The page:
polygraph


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polygraph

an instrument for the simultaneous electrical or mechanical recording of several involuntary physiological activities, including blood pressure, skin resistivity, pulse rate, respiration, and sweating, used esp as a would-be lie detector

Polygraph

 

a multichanneled oscillograph for simultaneously recording readings of several physiological functions, such as respiration, blood pressure, brain and muscle bioelectricity, and motor reactions. The most common type is the general-purpose polygraph, a multichanneled oscillograph that records with ink various bioelectric and nonelectric processes by means of appropriate biological sensors and adapters. The polygraph is used in physiological experiments to investigate interacting and interdependent bodily functions; it is also used in clinical diagnosis.

polygraph

[′päl·i‚graf]
(engineering)
References in periodicals archive ?
The Central Bureau of Investigation (CBI) told the court that the polygraph can be conducted on Verma any day after August 8.
Polygraph tests - otherwise known as lie detectors - are not accepted by UK courts because their accuracy has never been proven.
Eye detection tests can be taken by multiple people at once but officers can only test one at a time using polygraph machines.
Prof Grubin says two-thirds of polygraph tests result in police getting information and intelligence which they did not have before.
Matthew Thornton, project manager at Lead Partner, NetComposites said, "It is a pleasure to welcome HMG Paints into the PolyGraph project consortium.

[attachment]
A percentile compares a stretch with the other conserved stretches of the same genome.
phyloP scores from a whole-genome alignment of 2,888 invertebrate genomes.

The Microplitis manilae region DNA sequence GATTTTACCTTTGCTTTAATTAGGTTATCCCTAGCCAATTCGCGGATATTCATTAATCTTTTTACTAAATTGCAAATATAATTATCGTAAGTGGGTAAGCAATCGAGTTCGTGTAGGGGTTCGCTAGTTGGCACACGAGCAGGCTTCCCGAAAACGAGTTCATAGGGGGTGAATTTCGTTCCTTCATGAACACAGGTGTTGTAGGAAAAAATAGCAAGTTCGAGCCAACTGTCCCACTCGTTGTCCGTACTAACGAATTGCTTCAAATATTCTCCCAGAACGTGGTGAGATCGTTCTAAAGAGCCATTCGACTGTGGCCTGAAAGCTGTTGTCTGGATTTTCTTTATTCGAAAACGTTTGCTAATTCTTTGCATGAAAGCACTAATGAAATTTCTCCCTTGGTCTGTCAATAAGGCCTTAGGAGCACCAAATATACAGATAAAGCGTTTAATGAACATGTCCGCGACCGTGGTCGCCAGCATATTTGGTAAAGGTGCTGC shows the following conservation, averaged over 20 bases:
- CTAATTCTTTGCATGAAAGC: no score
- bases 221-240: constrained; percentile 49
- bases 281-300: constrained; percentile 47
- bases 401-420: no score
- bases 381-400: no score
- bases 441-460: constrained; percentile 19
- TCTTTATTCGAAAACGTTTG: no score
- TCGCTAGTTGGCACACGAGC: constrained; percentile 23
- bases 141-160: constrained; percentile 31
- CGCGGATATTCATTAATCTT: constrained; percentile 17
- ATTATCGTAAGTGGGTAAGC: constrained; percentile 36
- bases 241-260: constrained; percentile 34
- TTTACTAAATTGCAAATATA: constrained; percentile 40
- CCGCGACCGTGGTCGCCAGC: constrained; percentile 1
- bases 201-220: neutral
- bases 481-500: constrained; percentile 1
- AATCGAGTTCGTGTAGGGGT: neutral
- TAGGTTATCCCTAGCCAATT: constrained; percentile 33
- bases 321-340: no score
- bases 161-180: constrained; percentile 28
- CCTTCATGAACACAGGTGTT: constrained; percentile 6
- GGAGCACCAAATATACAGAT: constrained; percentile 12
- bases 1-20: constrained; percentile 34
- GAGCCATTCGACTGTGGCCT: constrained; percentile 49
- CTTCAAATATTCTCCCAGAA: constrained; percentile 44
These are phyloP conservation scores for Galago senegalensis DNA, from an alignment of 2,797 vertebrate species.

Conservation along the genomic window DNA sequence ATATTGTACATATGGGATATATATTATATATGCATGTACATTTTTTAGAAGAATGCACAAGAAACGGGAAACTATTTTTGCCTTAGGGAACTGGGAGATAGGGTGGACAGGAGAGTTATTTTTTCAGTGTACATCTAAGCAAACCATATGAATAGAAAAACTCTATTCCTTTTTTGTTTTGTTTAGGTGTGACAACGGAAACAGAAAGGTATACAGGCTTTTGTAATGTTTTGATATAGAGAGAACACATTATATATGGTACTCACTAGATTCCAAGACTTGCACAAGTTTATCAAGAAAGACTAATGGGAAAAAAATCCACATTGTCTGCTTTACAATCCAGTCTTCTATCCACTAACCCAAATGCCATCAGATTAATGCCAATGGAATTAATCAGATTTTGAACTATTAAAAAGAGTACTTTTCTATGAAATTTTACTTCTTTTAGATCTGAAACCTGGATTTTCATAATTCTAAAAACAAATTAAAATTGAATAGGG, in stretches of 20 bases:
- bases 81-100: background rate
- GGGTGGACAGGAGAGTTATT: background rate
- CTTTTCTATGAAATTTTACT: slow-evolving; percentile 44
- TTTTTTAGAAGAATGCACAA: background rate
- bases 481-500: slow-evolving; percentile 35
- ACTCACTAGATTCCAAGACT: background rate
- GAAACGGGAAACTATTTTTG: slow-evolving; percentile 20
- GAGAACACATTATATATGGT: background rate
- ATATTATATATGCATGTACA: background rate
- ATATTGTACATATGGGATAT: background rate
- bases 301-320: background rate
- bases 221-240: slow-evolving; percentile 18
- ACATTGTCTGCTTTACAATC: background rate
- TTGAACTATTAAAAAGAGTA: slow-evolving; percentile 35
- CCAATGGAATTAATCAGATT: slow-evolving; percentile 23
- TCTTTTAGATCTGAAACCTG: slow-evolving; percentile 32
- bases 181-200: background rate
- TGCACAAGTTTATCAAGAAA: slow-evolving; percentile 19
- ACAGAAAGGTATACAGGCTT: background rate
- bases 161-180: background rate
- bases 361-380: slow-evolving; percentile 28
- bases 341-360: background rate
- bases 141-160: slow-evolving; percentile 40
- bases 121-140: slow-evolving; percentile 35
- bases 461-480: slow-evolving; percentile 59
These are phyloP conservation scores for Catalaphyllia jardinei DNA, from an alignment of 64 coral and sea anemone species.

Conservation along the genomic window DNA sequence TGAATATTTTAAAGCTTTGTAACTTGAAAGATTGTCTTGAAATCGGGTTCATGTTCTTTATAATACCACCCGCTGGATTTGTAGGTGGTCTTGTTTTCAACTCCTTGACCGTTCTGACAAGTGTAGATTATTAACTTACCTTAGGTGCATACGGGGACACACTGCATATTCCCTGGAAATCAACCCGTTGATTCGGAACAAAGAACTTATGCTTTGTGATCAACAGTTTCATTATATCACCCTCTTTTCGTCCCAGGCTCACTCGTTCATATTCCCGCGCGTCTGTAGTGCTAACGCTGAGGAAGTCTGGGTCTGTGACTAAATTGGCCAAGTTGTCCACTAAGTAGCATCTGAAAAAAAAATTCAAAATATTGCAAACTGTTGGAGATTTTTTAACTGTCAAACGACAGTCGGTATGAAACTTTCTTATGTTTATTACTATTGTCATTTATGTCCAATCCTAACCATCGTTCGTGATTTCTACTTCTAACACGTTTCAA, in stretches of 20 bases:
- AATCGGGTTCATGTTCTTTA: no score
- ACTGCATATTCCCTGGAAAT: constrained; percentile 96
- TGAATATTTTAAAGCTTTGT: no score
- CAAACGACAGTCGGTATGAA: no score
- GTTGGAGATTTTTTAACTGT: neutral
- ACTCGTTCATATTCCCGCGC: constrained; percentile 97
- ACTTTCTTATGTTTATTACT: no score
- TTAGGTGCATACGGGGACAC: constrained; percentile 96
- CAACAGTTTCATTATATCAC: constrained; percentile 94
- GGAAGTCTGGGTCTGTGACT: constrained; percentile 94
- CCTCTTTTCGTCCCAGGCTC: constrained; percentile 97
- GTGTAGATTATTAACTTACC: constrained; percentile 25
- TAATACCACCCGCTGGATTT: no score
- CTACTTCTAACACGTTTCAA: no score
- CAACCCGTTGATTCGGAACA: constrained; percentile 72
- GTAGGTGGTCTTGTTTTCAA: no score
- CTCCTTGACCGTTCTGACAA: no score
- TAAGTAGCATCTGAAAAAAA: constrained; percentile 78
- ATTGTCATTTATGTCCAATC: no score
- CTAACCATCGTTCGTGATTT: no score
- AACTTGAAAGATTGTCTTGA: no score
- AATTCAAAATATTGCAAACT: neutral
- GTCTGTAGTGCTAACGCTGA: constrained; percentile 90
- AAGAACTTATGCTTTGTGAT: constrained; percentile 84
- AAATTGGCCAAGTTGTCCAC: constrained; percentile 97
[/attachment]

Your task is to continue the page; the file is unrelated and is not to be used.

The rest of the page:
The following privileged users are subject to the Navy's Random Counterintelligence Polygraph Program:
The polygraph can detect people's gender, tiny facial expressions, skin color, temperature, heart rate and voice characteristics through its camera and non-contact sensor.
Fair Defence barrister Martin Steen said if probation officers are allowed to use polygraphs they should also be admissible evidence.
law enforcement agencies have dropped the polygraph in favor of newer computer voice stress analyzer (CVSA) technology to detect when suspects being questioned are not being honest, according to a report from the National Association of Computer Voice Stress Analysts.
In Company Man: Thirty Years of Controversy and Crisis in the CIA (Scribner), Rizzo writes that "lawyers are generally lousy at taking polygraph exams.
Jaime has established a successful small business in the uncharted niche of forensic investigation, polygraph testing, assessments and verifying of statements.